A couple of interesting slang terms crop up. Monk calls Dan Thunden a “gink” which means odd or strange. Later, Thunden refers to Doc’s men as scuts. The term is used to describe the stiff short tail on a deer or rabbit. Dan Thunden may have been indirectly called them all asses.
Readers learn that Doc is also an authorized postal inspector.
Doc has a pawn broker’s license pulled when Da Clima makes an illegal firearms purchase. New York passed the Sullivan Act in 1911 in an effort to restrict firearm ownership.
Dent makes a blunder in the scene where Johnny locates Santini and his men on the beach. “Several men besides Santini, Hallet and Leaking were in the shack, among them the killer of the banker, Thackeray Hutchinson, who had masqueraded as an elevator operator. However, the murderer of Hutchinson fell to his doom when he attempted to escape. But not to worry as Dan Thunden fixes this mistake a few passages later.
Flying toward Fear Cay in the Caribbean Sea, Doc’s plane picks up an SOS distress call on their radio.
Doc contacts the Navy’s hydrographic office and learns the location of Fear Cay.
Monk drops a rock into a deep pit in the tunnel complex and counts to twenty before hearing it strike. So how deep is the pit? It is a very deep pit if Monk’s twenty-count is equal to twenty seconds. It would take the rock about 16 seconds to fall 4,000 feet. Another four seconds would be needed for the sound to travel to the top of the pit, giving a total of twenty seconds in all.
Light-spot cartridges for the supermachine pistols are mentioned in the story.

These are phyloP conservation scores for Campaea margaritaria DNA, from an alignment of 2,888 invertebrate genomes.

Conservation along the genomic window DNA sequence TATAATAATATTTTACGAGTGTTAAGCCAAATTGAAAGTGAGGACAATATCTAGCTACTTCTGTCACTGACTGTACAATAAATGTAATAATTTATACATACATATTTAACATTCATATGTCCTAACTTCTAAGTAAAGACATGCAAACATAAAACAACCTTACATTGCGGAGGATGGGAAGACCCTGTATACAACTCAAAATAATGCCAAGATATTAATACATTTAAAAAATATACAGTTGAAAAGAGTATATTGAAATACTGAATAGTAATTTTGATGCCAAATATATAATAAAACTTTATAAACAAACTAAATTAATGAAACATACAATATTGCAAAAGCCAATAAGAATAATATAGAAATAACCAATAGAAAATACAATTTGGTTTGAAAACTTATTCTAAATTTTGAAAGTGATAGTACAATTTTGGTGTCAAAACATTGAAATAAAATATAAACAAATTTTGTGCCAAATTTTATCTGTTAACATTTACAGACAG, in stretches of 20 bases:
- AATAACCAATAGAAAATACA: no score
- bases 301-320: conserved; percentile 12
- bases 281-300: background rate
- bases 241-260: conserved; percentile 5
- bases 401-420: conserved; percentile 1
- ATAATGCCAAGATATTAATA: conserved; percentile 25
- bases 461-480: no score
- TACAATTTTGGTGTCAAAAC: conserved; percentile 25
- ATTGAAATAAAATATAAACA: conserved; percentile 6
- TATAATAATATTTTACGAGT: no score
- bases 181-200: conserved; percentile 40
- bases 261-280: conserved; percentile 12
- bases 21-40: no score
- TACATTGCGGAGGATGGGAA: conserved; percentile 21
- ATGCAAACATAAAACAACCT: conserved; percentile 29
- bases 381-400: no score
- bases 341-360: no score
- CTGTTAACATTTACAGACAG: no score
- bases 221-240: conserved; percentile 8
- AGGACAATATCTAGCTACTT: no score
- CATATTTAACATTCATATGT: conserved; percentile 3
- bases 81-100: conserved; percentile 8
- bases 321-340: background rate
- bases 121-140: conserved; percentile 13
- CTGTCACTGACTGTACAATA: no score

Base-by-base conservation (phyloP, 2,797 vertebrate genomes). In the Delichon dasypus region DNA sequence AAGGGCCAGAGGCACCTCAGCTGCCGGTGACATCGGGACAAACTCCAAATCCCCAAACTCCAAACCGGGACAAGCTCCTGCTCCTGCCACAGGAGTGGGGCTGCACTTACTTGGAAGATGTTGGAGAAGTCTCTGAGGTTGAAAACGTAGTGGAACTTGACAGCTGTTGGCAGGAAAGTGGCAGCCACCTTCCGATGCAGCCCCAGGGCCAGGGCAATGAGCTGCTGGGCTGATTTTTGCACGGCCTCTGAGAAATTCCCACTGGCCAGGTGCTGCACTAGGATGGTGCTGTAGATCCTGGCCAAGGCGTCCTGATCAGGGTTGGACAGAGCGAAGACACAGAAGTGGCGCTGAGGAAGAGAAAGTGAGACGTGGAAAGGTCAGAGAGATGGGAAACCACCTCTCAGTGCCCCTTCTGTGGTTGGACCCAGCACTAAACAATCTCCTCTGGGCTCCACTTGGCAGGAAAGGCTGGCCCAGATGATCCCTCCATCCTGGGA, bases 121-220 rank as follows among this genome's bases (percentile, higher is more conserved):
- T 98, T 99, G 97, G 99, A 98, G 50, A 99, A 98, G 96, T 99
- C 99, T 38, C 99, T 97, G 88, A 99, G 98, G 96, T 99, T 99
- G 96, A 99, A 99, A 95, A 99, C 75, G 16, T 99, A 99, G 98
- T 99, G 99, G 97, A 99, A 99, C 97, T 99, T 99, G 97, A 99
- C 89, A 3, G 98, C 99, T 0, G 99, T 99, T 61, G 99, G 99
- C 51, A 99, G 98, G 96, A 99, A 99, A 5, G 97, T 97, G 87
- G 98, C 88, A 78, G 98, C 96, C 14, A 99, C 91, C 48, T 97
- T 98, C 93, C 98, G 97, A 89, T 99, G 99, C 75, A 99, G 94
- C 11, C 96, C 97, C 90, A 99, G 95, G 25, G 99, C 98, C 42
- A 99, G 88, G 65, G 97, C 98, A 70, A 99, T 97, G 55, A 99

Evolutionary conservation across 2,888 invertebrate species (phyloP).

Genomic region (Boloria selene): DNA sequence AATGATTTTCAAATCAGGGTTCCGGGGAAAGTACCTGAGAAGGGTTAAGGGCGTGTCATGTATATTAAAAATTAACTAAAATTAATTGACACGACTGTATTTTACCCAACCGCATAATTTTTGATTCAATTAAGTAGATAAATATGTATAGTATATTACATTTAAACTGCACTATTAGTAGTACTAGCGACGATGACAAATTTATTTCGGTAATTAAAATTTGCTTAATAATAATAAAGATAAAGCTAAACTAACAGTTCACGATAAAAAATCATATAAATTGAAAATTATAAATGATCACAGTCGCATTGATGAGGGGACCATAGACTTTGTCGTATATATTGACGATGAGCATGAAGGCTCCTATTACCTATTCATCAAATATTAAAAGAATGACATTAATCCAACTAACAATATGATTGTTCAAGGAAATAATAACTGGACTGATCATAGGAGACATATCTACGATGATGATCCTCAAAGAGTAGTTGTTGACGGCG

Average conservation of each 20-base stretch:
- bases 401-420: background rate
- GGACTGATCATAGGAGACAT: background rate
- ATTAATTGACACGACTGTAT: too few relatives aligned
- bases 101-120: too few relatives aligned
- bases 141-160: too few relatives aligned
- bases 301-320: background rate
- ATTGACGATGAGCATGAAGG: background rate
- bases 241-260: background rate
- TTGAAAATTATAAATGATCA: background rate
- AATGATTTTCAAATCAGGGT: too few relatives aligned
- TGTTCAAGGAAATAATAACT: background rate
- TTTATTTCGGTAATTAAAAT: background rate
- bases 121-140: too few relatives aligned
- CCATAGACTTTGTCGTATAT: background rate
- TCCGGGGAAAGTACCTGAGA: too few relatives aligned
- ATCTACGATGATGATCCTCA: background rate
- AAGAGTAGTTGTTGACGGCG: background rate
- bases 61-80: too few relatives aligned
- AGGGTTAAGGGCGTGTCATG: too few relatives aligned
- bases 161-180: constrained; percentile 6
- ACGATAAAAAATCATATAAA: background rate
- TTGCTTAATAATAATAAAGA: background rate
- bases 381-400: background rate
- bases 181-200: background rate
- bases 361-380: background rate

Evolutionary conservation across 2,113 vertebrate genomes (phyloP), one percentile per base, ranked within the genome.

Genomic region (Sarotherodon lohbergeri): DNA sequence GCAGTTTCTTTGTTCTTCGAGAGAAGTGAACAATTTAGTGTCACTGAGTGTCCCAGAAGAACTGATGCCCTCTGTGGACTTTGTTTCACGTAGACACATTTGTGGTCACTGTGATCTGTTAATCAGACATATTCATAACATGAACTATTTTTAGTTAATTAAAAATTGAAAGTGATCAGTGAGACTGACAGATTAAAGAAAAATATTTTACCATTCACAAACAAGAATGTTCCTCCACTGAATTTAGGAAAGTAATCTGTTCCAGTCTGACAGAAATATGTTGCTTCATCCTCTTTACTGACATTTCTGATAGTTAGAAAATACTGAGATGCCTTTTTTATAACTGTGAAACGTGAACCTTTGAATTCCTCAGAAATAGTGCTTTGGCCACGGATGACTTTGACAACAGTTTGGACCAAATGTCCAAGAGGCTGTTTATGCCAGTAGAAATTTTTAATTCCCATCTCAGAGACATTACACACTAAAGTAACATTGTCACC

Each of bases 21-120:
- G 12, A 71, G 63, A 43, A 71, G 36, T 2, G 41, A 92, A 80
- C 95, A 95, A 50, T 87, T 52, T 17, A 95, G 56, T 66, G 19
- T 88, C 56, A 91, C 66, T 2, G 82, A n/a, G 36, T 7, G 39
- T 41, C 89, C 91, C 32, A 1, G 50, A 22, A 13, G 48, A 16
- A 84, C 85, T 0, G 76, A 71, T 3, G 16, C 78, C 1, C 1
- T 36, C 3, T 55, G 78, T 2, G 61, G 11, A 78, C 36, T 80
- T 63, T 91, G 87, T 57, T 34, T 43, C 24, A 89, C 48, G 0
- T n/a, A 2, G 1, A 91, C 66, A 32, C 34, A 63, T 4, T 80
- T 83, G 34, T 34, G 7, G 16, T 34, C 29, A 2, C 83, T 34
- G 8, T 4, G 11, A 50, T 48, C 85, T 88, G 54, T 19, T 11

The basic gimmick in the story turns out to be the Fountain of Youth. Florida is used as a story location which is a tip of the hat to Ponce De Leon. Johnny finds the ruins of a Roman galley and produces a nice hypothesis on how the silphium got to Fear Cay.
The mysterious skeleton death is revealed to be the work of carnivorous army ants.
The strange plant Johnny mentions in the story, silphium, was a real plant and not just some literary creation. The roman historian Pliny the Elder left some records about the plant. The story mentions ancient Egypt, Carthage, and Cyrenaica. It was native to Cyrene in what is now Libya. There were several different varieties of the plant growing around the Mediterranean region, but the one growing here was the most potent and therefore the most desirable.
Uses for the plant ranged from a cooking spice to a variety of medicinal applications. The many distinct parts of the plant – stalk, flowers, sap – each had varied uses covering a wide range of aliments. The plant did not take to cultivation and seemed to only grow in its native region. Attempts to transplant this particular variety did not succeed. The plant became extinct around 100 A. D. from overuse.